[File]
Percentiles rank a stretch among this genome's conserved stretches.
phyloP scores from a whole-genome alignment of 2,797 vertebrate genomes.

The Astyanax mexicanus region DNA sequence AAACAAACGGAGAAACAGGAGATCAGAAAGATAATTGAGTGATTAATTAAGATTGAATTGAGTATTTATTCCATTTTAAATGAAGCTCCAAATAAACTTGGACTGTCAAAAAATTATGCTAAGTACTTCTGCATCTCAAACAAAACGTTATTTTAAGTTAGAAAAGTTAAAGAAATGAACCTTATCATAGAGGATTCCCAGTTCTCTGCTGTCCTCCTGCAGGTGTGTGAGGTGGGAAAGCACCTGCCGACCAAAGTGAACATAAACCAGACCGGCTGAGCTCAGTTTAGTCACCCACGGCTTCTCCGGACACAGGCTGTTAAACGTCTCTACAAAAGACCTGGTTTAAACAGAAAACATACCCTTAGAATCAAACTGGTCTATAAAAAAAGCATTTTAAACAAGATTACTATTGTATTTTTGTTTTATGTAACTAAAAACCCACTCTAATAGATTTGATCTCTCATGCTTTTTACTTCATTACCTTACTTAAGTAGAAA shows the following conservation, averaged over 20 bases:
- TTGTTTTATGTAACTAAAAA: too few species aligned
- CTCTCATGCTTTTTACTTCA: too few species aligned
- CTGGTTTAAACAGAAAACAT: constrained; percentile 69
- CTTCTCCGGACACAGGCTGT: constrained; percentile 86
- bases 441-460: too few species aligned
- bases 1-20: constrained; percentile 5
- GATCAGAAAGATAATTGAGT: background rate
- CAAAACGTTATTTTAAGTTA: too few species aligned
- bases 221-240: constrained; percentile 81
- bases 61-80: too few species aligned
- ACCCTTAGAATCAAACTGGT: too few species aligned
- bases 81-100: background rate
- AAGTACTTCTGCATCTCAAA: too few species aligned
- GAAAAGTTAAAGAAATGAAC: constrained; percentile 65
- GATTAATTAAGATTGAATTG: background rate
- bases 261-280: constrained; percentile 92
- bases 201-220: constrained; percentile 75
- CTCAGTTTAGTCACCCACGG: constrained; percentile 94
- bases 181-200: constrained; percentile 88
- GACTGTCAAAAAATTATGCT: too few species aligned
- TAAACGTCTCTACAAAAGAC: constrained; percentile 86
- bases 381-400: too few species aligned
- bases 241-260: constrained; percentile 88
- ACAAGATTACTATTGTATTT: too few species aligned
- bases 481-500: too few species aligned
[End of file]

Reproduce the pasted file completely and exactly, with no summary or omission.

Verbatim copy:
Percentiles rank a stretch among this genome's conserved stretches.
phyloP scores from a whole-genome alignment of 2,797 vertebrate genomes.

The Astyanax mexicanus region DNA sequence AAACAAACGGAGAAACAGGAGATCAGAAAGATAATTGAGTGATTAATTAAGATTGAATTGAGTATTTATTCCATTTTAAATGAAGCTCCAAATAAACTTGGACTGTCAAAAAATTATGCTAAGTACTTCTGCATCTCAAACAAAACGTTATTTTAAGTTAGAAAAGTTAAAGAAATGAACCTTATCATAGAGGATTCCCAGTTCTCTGCTGTCCTCCTGCAGGTGTGTGAGGTGGGAAAGCACCTGCCGACCAAAGTGAACATAAACCAGACCGGCTGAGCTCAGTTTAGTCACCCACGGCTTCTCCGGACACAGGCTGTTAAACGTCTCTACAAAAGACCTGGTTTAAACAGAAAACATACCCTTAGAATCAAACTGGTCTATAAAAAAAGCATTTTAAACAAGATTACTATTGTATTTTTGTTTTATGTAACTAAAAACCCACTCTAATAGATTTGATCTCTCATGCTTTTTACTTCATTACCTTACTTAAGTAGAAA shows the following conservation, averaged over 20 bases:
- TTGTTTTATGTAACTAAAAA: too few species aligned
- CTCTCATGCTTTTTACTTCA: too few species aligned
- CTGGTTTAAACAGAAAACAT: constrained; percentile 69
- CTTCTCCGGACACAGGCTGT: constrained; percentile 86
- bases 441-460: too few species aligned
- bases 1-20: constrained; percentile 5
- GATCAGAAAGATAATTGAGT: background rate
- CAAAACGTTATTTTAAGTTA: too few species aligned
- bases 221-240: constrained; percentile 81
- bases 61-80: too few species aligned
- ACCCTTAGAATCAAACTGGT: too few species aligned
- bases 81-100: background rate
- AAGTACTTCTGCATCTCAAA: too few species aligned
- GAAAAGTTAAAGAAATGAAC: constrained; percentile 65
- GATTAATTAAGATTGAATTG: background rate
- bases 261-280: constrained; percentile 92
- bases 201-220: constrained; percentile 75
- CTCAGTTTAGTCACCCACGG: constrained; percentile 94
- bases 181-200: constrained; percentile 88
- GACTGTCAAAAAATTATGCT: too few species aligned
- TAAACGTCTCTACAAAAGAC: constrained; percentile 86
- bases 381-400: too few species aligned
- bases 241-260: constrained; percentile 88
- ACAAGATTACTATTGTATTT: too few species aligned
- bases 481-500: too few species aligned